Note: liquid Nitrogen not provided
In 1912, German physicist C. Ramsauer discovered the collision cross section of an electron with gas atoms is related to the speed of the electron. When the electron energy is relatively high, the scattering section of an Argon atom increases with a decrease in electron energy. But when the electron energy is less than a dozen eV, the scattering section decreases rapidly with a decrease in electron energy. In 1922, British physicist J. Townsend found a similar phenomenon. In classical theory, scattering section is independent of the speed of an electron, while Ramsauer and Townsend's experimental results indicate an opposite theory, which can only be explained by quantum mechanics.
This Ramsauer-Townsen effect experimental apparatus can measure IS-VA and IP-VA curves, and determine the relationship between scattering probability and electron speed.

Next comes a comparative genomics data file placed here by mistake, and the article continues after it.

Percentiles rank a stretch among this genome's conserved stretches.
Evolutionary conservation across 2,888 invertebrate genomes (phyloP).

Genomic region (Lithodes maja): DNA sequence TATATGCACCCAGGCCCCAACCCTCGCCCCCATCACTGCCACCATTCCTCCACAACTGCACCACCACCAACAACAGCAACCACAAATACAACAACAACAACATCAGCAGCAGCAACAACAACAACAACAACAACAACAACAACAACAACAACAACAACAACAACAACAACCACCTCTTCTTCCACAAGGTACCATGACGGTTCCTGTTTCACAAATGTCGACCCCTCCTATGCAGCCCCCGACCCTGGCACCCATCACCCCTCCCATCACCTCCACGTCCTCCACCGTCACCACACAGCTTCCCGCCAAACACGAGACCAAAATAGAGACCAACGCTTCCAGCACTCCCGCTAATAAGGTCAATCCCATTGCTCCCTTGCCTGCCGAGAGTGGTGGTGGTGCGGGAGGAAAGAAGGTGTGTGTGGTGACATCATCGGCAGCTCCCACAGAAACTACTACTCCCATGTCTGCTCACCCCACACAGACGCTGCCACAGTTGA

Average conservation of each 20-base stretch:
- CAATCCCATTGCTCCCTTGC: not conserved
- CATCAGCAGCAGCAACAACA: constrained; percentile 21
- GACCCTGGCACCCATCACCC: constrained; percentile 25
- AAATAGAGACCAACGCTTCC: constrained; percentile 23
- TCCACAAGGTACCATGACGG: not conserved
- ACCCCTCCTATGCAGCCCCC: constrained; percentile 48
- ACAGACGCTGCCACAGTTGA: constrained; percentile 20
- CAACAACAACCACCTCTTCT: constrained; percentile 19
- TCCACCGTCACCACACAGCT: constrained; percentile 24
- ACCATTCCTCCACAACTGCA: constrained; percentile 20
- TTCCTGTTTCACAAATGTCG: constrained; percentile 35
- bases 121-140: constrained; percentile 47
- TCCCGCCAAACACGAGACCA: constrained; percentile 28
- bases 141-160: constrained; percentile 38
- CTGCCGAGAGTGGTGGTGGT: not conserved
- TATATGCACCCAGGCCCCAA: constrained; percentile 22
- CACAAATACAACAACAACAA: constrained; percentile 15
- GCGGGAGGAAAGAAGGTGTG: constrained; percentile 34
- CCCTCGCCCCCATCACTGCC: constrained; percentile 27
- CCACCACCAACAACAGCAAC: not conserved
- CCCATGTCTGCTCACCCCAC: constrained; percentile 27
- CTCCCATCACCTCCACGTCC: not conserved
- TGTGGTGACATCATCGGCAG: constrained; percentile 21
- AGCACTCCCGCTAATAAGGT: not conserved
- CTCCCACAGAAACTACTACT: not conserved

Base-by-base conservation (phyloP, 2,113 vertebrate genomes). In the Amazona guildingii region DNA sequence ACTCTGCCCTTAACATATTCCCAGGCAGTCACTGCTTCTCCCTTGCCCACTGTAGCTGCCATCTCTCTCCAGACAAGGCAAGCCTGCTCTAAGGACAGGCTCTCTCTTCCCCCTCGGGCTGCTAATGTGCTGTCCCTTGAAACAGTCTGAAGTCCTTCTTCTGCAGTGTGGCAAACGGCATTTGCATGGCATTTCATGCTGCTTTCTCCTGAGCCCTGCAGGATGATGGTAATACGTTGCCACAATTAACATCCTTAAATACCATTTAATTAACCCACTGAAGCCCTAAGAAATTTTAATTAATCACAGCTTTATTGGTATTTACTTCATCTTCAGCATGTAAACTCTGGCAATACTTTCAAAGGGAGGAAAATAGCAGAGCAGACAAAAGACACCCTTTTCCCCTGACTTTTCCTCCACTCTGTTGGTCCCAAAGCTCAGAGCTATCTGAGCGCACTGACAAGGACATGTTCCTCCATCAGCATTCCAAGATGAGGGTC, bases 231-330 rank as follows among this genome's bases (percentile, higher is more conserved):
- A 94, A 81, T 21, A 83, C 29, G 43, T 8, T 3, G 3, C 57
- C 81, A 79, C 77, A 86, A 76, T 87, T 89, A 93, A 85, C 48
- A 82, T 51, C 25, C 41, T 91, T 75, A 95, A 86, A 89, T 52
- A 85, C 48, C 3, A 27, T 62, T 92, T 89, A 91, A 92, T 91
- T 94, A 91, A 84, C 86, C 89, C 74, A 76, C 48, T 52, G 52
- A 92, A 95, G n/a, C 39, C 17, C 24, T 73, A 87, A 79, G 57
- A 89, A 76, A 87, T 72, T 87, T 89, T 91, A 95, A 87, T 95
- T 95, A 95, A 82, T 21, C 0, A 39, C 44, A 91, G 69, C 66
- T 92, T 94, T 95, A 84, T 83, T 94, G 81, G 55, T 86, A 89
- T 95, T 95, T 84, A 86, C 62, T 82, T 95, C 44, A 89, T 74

Using this apparatus, the following experiments can be completed:
1. Understand the collision rule of electrons with atoms and learn how to measure atomic scattering cross section.
2. Measure scattering probability versus speed of low-energy electrons collided with gas atoms.
3. Calculate the effective elastic scattering cross section of gas atoms.
4. Determine the electron energy of the minimum scattering probability or scattering cross section.
5. Verify the Ramsauer-Townsend effect, and explain it with the theory of quantum mechanics.
|filament voltage||0 ~ 5 V adjustable|
|accelerating voltage||0 ~ 15 V adjustable|
0 ~ 5 V adjustable
Micro current meters
|transmissive current||3 scales: 2 μA, 20 μA, 200 μA, 3-1/2 digits|
|scattering current||4 scales: 20 μA, 200 μA, 2 mA, 20 mA, 3-1/2 digits|
|Electron collision tube||Xe gas|
|AC oscilloscope observation||effective value of acceleration voltage: 0 V－10 V adjustable|
|Electron collision tube||2|
|Base and stand||1|
Schematic diagram of AC measurement
Schematic diagram of DC measurement
Relationship between electron scattering probability and square root of acceleration voltage